How do we know when we are using our strengths? It is when we are feeling energised when a task is easy and enjoyable to complete. It is when time passes quickly when we look up and think where did those two hours go. It is when we have a feeling of satisfaction in the task itself, not just in the end product.
Research on strengths repeatedly shows that using our strengths is good for our well-being. We experience more positive emotions like joy, serenity and inspiration. Barbara Fredrickson’s Broaden and Build Theory of Positive Emotions explains how this can improve our resilience as these positive emotions have a buffering effect, protecting us at times of stress, enabling us to deal with the stressful situation in a more controlled way.
Overplaying Our Strengths
This buffering effect is wonderful and much needed, however, there can be a dark side to using our strengths. This is when we use them too much when we do not have balance in our life. Here’s an example, take the strength of loyalty. This is a quality that many of us value, we want our friends to be loyal, employers want their employees to be loyal, we want our partners to be loyal. It all sounds good until that loyalty is overplayed, it can have a detrimental effect on the person whose strength it is. Remaining loyal to a partner who does not value and undermines you can have a dreadful effect on well-being. It can lower our confidence, create poor self-image and eventually disable us.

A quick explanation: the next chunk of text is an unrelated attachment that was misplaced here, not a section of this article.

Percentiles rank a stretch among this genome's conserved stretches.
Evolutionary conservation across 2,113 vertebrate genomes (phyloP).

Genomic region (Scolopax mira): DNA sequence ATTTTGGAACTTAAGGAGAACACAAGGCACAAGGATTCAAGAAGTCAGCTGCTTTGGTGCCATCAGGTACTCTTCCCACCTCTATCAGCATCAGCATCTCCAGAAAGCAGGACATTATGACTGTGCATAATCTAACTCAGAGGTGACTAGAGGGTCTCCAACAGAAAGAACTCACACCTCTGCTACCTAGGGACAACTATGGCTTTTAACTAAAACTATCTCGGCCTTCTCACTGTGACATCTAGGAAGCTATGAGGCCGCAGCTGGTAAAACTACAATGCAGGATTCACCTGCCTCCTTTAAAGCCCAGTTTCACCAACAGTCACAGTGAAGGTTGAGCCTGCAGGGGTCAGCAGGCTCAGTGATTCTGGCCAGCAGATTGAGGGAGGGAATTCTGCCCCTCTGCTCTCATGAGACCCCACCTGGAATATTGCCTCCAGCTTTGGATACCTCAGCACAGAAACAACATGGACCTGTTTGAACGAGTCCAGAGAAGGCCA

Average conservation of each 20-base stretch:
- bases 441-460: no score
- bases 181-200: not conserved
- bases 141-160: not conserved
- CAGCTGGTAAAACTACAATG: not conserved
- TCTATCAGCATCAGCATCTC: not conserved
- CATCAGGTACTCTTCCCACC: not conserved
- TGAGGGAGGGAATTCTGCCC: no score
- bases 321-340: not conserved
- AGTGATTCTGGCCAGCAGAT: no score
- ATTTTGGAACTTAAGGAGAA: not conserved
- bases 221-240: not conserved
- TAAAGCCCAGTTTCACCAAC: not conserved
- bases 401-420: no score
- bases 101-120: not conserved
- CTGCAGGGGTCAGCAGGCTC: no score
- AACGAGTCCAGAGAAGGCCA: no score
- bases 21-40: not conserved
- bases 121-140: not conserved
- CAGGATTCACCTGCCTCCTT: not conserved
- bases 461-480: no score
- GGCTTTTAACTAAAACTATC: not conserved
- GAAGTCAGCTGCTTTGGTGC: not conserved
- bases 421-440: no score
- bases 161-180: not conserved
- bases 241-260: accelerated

Similarly, remaining loyal to an employer who has poor working conditions, who pays poorly and who sees you as dispensable can also impact our well-being negatively. Sometimes we have no choice but to take jobs like that, but loyalty must not prevent us from trying to get a better job where we are more valued.
Underplaying Our Strengths
Sometimes we have unrealised strengths, these are traits that are a core part of us, but we don’t put recognise or put them into action. It may be that we were told as a child that this strength is not valued, or that it is not appropriate for our gender. By leaving this strength dormant we are wasting so much untapped talent and are preventing ourselves from reaching our full potential. So how can we develop our unrealised strengths?
Well, the first thing to do is to identify them, they may be qualities that we admire in other people, they may be things that we have a yearning to do, but do not do. We may need to enlist the help of others to tell us when they have seen us at our best. Once we have identified them then we can deliberately seek out activities to build them into our life.
Alex Linley, in his book Average to A+, suggests that we can develop the ability to dial-up and dial-down our strengths in the same way that we use a volume control. This may take practice, but it can stop things that are a strength in one situation becoming a flaw in another. For example, leadership may be one of our top strengths, but if we overplay it, we can lead from a place of arrogance, which has the potential to derail our leadership role.
Try it out for yourself. Practice becoming aware of which strengths you use, and see if you notice situations where they may be more effective if they are dialled up or down.
You can also seek out unrealised strengths and start enjoying using them.
Let me know how you get on.
Fredrickson, B.L. (2001). The Role Of Positive Emotions In Positive Psychology: The Broaden And Build Theory Of Positive Emotions. American Psychologist, 56, 3, 218-226.
Linley, A. ((2008). Average to A+: Realising strengths in yourself and others. Coventry: CAPP Press.
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